The good news is that you no longer have to try to control that person to be other than they are. Once you can source your confidence from within and from the rewards of your life, its less important whether that person sees you for who you are because you are no longer looking for their input to feel whole in you.

Confidence allows compassion.  To have compassion, you need to see the other person’s behavior as revealing their struggles and limitations. You can’t do that if you are making it about YOU, how they are not giving what YOU need, or YOUR judgment about them.

To be less upset about their behavior, your mantra is “Accept others’ level of evolution… and work on your own!”

 3. Update your understanding

Do you see yourself now more favorably than they see you? Be proud how you have grown. Rather than seeing their behavior as deliberate or hurtful, it’s actually sad and disappointing. You weren’t able to have the mutually satisfying relationship that ‘could have been’ if they were more evolved or could see the beautiful person you’ve become.  Still trying to get them to change is just a way of putting off this acceptance which will set you free to actually get what you are hoping for elsewhere (where you have more control).  When it comes to that person, try to ‘keep the best and leave the rest’.

Do you give more weight to their opinion than your own and are emotionally affected by their words?  You react because you still hold the same view of yourself as they have of you (though you may not realize it on a day to day basis, you ‘go there’ in your private moments…) Their criticism or rejection activates your doubts.

Doubting yourself causes you to look outside of yourself in order to know how to feel about yourself inside.   When your only supply line to that ‘emotional oxygen’ of feeling worthy comes from other people, then it really matters what they think!  You will try to get them to think well of you by being perfect, pleasing them, or holding back saying or doing anything that might evoke their judgement.

Your opportunity is to become emotionally independent of that person and step into yourself.  The fastest way to do this is to get your confidence from within and from the rewards of your life.

Make meaningful progress in your life now: create a new family of people you feel connected to, seen by, and enjoy. Make a contribution you feel proud of.

4. Protect yourself from their negativity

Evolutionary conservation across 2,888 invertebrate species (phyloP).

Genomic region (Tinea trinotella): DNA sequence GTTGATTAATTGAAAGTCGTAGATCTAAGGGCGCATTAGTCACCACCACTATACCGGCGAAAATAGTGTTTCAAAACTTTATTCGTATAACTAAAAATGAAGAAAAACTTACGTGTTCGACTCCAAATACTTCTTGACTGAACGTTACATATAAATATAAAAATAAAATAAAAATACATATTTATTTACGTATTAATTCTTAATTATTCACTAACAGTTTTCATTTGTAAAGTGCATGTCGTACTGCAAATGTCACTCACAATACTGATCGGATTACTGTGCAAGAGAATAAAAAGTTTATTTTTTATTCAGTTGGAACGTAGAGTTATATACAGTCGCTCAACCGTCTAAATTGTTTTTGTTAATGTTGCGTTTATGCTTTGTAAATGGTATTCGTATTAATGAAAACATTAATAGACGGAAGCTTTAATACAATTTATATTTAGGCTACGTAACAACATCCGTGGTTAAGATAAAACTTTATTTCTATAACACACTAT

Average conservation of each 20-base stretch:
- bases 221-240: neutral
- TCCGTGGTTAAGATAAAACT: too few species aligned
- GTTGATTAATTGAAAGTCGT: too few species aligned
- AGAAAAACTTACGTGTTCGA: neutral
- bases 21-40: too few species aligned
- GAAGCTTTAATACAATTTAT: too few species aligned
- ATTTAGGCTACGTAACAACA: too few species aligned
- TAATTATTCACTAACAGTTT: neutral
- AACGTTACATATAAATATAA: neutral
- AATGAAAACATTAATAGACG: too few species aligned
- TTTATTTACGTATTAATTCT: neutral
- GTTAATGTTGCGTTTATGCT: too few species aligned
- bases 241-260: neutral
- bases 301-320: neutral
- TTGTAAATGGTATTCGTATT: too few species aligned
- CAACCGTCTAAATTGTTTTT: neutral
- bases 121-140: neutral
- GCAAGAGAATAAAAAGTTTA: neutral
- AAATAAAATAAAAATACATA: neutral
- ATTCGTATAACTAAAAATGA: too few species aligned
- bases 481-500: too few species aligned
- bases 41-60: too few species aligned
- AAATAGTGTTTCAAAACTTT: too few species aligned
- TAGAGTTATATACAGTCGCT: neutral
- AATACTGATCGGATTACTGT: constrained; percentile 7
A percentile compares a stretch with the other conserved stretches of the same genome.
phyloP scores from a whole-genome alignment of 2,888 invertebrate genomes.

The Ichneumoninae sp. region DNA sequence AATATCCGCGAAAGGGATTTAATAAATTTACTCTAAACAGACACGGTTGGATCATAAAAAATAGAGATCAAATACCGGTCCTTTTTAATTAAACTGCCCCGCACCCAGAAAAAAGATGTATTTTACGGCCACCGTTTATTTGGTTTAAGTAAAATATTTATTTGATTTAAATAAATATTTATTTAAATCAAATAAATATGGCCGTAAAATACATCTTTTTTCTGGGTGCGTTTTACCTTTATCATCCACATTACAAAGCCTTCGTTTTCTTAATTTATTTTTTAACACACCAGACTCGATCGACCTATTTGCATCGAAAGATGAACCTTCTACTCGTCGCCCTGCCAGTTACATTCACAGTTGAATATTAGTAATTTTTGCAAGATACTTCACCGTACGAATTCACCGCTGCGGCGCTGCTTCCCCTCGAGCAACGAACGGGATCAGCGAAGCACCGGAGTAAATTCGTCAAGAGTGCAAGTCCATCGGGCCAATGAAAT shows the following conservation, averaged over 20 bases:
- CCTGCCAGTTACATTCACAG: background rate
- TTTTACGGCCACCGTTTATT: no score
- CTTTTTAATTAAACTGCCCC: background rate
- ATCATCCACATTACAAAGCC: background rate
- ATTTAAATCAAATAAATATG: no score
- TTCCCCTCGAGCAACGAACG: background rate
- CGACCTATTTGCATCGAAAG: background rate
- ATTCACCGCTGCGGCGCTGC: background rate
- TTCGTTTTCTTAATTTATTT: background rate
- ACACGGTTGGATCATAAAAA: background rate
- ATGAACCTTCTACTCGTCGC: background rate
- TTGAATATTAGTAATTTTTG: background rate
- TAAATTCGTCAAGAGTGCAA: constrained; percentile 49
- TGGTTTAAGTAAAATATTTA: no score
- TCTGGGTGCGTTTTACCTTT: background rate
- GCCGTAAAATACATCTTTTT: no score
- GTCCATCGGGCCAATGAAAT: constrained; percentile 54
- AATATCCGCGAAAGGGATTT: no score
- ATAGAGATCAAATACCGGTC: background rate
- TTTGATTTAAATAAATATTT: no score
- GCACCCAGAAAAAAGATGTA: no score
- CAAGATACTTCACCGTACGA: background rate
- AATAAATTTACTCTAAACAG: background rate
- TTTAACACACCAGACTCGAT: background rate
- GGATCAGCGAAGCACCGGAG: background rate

I had a difficult person in my life who felt it their duty to criticize me.  At first I separated what was “useful” from what was “not useful”. I tried to look for a grain of truth to see if I could enlarge my view of myself and learn from it.  Other things said had nothing to do with me.  So I protected myself from them.   I said I appreciated their concern but was not going to open myself to it.   I asked if there was anything else we needed to discuss and let them know I would be removing myself from the interaction.

If the person won’t stop being toxic, you can protect yourself just using your imagination: Surround yourself with a shield  using whatever metaphor is fun for you (e.g., rays of white light, a glass cone like in the movies, wear a breastplate). Or imagine the person is speaking in that garbled tone like ‘Charlie Brown’s teacher’, so you are paying respectful attention to them but not letting the specifics of anything they in.  Want to keep their negativity out of your energy field?   Cross your ankles and your arms! Or use cooling breath to diffuse the negative emotion

5. Kill them with Kindness

Have you assessed that person is never going to change and you’ve given up on trying to improve the relationship with that person? Then shift into a mode to survive – not inflame- their behavior.  “Kill them with kindness” by smiling on the outside but protecting yourself on the inside.

6. Grow your Gratitude 

Remember that the way they talk to you is the way they talk to themselves all day long.  Be thankful that you only have to hear it a few hours a week/month/year, etc. rather than every minute of every day like they have to. Think about when that person won’t be on the Earth anymore, and try to appreciate what you can about them now.